Sealskinz Super Thin Pro: Protects Feet And Blows Minds

The Sealskinz Super Thin Pro Mid Sock with Hydrostop is a waterproof, breathable, comfortable sock that protects feet and blows minds. This simple product will totally transform your footwear, adding water-worthy wading to airy trail runners and storm-shedding comfort to your cycling kicks.

I was initially skeptical these socks would live up to their waterproof promise – they seem constructed of a somewhat sturdy yet thin nylon material, not too different than a typical wicking fabric. Yet there I was standing for several minutes in a fast-flowing stream of Mount Hood snowmelt, my feet perfectly dry.

As an avid backpacker, my strategy for wet feet mostly centers on acceptance. To many backpackers, it’s simply not worth it to wear a heavy, waterproof boot on trips where rain and snow come and go. But imagine swapping to these waterproof socks when you hit the snow line on a pass? Or perhaps on a bike tour down the Pacific Coast Highway, when the rain clouds blow in off the ocean? Or maybe before a rainy trail run? These things seriously work, topped off with a grippy “Hydrostop” band at the top to keep out the splash.

You’d think that all this waterproofing comes at the expense of breathability. To test this, I wore the Super Thin Pro during my typical seven-mile bike commute on a sunny, 70-degree day. There was a bit of moisture by the time I’d hop off the bike, but it’s hard to say if it was any more than usual – and certainly less than you’d expect. Sealskinz provides a “thermal rating” for its products, and places the Super Thin Pro, which is also windproof, smack dab in the middle.

The Super Thin Pro feels a bit bulky in the toe box, but that mostly disappears once inside of a shoe. The socks are also heavier than the wicking wool I’d usually wear on a hike – way less, though, than a waterproof ​boot. I can’t speak for the long-term durability, but they seem like they can take a pounding. And with a name like “super thin,” they do indeed slip easily into svelte cycling shoes and whatever else you’re running.

So who’s the target audience of this product? The backpacker or bike tourist who wants dry feet amid changing conditions, or someone who wants to stretch the utility of their warm-weather footwear. If you can imagine a scenario where these would come in handy, just know – they work.

Showers Pass will take whatever Mother Nature is Giving


Photo: Stephen Lam/

If you are attracted to the idea of spending a wet winter bicycle commuting in comfort and safety, the affordable Showers Pass Club Pro Jacket, a heavier-duty shell fit for layering on the bike, could be a great cornerstone of your regular getup. Yet if you are looking for an on-off stowable jacket for conditions that evolve over the course of a recreational ride, you might want to look elsewhere in the lineup.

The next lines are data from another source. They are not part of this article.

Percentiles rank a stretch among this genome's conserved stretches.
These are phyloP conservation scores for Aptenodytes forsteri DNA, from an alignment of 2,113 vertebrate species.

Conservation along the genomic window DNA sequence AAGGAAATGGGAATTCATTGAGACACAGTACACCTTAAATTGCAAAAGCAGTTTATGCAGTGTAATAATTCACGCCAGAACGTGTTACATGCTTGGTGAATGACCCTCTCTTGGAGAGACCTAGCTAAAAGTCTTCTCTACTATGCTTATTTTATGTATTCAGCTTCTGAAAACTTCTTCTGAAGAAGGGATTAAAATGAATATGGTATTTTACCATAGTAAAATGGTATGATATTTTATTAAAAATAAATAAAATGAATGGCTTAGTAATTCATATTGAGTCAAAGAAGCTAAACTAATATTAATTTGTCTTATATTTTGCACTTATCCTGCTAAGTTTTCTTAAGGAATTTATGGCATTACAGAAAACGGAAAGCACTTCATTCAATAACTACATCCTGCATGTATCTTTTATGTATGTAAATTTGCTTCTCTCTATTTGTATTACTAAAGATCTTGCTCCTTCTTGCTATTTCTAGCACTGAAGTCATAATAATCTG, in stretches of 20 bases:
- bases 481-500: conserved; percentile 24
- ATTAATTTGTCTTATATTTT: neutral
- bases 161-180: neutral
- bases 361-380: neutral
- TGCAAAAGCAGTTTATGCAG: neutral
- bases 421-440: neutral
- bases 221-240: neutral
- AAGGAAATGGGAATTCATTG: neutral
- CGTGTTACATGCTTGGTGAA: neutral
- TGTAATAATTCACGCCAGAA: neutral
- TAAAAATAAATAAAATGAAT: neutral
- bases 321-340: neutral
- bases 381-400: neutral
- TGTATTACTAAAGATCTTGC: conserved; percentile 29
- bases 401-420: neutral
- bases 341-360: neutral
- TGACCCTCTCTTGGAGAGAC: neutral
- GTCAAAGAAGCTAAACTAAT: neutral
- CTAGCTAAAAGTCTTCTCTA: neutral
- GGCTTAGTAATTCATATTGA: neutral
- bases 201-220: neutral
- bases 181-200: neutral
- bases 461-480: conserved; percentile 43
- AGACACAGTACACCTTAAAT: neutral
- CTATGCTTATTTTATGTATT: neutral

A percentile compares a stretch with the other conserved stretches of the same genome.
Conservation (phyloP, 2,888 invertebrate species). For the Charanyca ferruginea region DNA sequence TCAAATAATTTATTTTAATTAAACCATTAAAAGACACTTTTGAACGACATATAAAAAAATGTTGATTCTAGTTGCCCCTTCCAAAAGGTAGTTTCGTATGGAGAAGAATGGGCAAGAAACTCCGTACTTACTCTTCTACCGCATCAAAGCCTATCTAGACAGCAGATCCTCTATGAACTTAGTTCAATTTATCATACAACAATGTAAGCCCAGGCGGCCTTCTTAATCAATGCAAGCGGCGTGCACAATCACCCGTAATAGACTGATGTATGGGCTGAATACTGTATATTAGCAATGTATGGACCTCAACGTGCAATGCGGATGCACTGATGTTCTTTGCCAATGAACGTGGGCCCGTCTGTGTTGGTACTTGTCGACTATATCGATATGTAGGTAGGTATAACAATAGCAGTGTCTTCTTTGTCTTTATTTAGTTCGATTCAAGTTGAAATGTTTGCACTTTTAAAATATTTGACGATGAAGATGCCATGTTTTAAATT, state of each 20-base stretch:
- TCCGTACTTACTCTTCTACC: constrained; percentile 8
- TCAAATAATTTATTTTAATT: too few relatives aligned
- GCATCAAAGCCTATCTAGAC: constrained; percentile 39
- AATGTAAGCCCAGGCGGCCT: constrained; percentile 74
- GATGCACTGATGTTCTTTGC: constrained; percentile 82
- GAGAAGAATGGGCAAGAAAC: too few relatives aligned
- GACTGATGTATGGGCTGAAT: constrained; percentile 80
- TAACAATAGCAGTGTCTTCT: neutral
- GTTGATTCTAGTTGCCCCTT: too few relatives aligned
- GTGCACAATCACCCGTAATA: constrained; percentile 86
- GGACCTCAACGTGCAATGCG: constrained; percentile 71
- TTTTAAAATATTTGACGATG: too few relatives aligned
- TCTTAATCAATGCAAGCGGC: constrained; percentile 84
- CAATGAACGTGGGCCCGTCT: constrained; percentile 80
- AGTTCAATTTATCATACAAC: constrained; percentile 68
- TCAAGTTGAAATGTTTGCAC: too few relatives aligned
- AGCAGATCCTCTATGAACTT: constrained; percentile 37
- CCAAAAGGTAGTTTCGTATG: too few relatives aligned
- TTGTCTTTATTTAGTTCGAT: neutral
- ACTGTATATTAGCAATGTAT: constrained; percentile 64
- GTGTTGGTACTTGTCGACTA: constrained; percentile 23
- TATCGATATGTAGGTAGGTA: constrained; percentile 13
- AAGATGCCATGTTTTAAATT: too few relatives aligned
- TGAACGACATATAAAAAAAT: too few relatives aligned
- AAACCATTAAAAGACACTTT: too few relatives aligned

The Club Pro shell is of a classic design, made of a waterproof fabric that drops lower in the back and sleeves cut for a better fit on the bike. It also features zipper-clad vents at the armpits, ventable pockets on the torso and a large horizontal vent above the shoulder blades. A drawstring closure at the waist, Velcro wrist cuffs and a soft fabric neck keep things cozy.

This particular model also features a color so shockingly fluorescent that this tester swore the pigment must have come from another dimension. Showers Pass offers this jacket in a spectrum of hues, all with reflective features.

The fundamental design challenge for a jacket like this is to balance rain protection with ventilation. A garbage bag provides great rain protection, for example, yet will quickly become a horrible swamp during physical exertion.

Rain was a non-issue while wearing the Club Pro during a 14-mile jaunt across a rainy Portland, Oregon. Moisture accumulation within the jacket itself was also not a problem, no doubt thanks in part to the large back vent.

Reflective tape right above the back vent. Photo: Stephen Lam/

Toward the end of the trip, with things getting a little toasty, the other vents were easy to unzip while wearing heavy gloves and provided plenty of cooling without water intrusion. It’s notable to me that the pit vents are short and shielded by the arm, compared to rain shells designed for other outdoor pursuits that tend to have very long vents running along much of the torso.

I’m no stranger to rainy-day cycling, having ridden hundreds of cumulative miles in the pouring winter wet while much of the cycling public was cultivating its love/hate relationship with the turbo trainer. It is absolutely possible to ride in total comfort with the right gear, which hinges most of all on the right rain shell.

To me, this shell is best for very cold and wet commutes, rather than high-intensity recreational rides. The fit is rather generous in the torso, making it easy to layer up with a bulky fleece and other items that are unlikely to come off during an early-morning ride.

The material of the shell itself is burly, making this a garment that does not pack as well as other options. Yet for something that will stay on over the course of a ride, it’s not a bad thing to have something that seems likely to withstand a lot of abuse.

Those looking for something packable still have options from Showers Pass, including the lightweight Spring Classic Jacket. Yet at just over $100, compared to $289 for the Spring Classic, the Club Pro is a solid and relatively affordable option in a shell likely to last several years.

As for the color — with the sun low in the sky in the winter months, assuming the sun is out at all, you are wise to have a little extra visibility. But if radioactive yellow isn’t your thing, you’ve got options.

View from the back. Photo: Stephen Lam/
And it was all yellow. Photo: Stephen Lam/